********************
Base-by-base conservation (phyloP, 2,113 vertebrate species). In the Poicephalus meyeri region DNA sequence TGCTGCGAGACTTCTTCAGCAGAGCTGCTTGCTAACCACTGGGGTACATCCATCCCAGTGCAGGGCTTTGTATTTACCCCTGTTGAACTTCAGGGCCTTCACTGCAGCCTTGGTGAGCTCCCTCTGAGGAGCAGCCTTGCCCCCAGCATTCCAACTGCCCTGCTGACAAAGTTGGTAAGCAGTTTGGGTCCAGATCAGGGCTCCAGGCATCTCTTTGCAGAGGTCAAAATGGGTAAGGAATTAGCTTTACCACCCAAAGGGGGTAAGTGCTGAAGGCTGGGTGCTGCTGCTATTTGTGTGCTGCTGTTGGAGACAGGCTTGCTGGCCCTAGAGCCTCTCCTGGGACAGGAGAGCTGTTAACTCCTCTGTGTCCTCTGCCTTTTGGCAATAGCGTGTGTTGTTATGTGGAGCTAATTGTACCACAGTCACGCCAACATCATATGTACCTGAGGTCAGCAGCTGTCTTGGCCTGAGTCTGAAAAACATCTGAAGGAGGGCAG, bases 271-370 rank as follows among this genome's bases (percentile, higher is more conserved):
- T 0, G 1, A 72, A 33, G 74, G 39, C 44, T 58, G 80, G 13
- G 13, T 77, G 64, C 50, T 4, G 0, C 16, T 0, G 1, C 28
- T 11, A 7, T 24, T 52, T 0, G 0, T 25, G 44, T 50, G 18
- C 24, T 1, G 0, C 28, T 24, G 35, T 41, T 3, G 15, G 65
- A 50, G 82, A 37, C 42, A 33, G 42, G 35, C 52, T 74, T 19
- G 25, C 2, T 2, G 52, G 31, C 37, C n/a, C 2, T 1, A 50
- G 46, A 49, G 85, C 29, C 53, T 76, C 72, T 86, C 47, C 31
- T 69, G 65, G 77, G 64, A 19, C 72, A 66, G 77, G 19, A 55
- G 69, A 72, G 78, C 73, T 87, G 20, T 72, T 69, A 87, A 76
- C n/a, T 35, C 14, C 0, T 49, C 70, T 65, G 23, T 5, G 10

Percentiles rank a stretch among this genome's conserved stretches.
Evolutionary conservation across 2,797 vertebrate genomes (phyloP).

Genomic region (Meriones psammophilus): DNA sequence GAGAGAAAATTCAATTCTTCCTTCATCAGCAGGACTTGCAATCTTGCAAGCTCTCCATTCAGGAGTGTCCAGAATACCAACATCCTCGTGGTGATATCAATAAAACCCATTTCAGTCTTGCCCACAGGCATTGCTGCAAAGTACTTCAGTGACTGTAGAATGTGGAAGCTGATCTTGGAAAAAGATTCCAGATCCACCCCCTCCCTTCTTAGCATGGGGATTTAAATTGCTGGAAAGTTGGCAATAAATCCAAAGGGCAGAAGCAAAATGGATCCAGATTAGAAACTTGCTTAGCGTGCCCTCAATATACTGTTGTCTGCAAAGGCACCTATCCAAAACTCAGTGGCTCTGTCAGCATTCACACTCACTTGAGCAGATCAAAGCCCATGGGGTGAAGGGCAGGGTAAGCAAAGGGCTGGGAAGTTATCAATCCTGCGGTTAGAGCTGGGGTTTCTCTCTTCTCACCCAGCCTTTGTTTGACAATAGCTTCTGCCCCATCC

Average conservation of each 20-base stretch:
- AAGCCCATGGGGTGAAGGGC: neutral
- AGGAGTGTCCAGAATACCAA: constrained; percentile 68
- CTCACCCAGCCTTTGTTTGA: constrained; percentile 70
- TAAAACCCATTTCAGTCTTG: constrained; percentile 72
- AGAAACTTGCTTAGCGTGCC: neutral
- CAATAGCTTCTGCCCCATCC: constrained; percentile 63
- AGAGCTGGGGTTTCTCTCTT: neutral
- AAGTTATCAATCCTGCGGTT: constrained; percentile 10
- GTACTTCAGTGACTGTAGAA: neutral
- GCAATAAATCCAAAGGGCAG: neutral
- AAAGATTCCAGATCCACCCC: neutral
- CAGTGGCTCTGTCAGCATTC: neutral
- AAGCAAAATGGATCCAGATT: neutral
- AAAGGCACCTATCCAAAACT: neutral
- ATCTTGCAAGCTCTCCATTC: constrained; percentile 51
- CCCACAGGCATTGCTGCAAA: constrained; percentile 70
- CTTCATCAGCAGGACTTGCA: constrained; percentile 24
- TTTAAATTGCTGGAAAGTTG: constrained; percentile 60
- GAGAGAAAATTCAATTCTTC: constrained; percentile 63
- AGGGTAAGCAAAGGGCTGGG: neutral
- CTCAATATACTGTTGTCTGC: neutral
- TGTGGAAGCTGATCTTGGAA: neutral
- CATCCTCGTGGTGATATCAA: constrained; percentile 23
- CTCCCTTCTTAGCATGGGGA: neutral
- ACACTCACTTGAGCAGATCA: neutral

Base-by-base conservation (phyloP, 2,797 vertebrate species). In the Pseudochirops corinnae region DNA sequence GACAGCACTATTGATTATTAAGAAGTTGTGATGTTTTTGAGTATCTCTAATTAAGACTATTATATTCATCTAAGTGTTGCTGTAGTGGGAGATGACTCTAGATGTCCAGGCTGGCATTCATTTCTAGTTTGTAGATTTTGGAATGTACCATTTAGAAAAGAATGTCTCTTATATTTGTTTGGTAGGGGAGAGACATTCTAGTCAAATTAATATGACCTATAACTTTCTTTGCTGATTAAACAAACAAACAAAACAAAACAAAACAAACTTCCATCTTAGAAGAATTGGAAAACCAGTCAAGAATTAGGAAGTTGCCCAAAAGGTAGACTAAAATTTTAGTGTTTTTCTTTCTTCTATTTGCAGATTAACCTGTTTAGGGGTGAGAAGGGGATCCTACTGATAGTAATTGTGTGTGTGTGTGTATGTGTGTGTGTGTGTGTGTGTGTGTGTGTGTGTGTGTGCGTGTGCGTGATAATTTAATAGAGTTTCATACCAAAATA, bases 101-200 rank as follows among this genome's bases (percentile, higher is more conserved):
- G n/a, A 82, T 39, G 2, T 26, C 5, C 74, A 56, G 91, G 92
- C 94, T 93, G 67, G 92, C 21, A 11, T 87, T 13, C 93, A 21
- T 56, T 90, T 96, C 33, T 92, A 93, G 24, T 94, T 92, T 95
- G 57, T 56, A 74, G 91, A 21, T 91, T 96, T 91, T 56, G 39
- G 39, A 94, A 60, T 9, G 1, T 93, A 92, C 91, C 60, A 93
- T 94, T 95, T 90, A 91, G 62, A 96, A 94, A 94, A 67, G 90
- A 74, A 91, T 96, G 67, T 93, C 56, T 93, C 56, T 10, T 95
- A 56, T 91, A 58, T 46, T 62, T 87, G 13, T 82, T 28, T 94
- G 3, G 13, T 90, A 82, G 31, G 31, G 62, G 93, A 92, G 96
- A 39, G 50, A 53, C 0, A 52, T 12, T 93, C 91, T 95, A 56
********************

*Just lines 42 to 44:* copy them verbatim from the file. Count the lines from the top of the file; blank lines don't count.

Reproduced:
- G n/a, A 82, T 39, G 2, T 26, C 5, C 74, A 56, G 91, G 92
- C 94, T 93, G 67, G 92, C 21, A 11, T 87, T 13, C 93, A 21
- T 56, T 90, T 96, C 33, T 92, A 93, G 24, T 94, T 92, T 95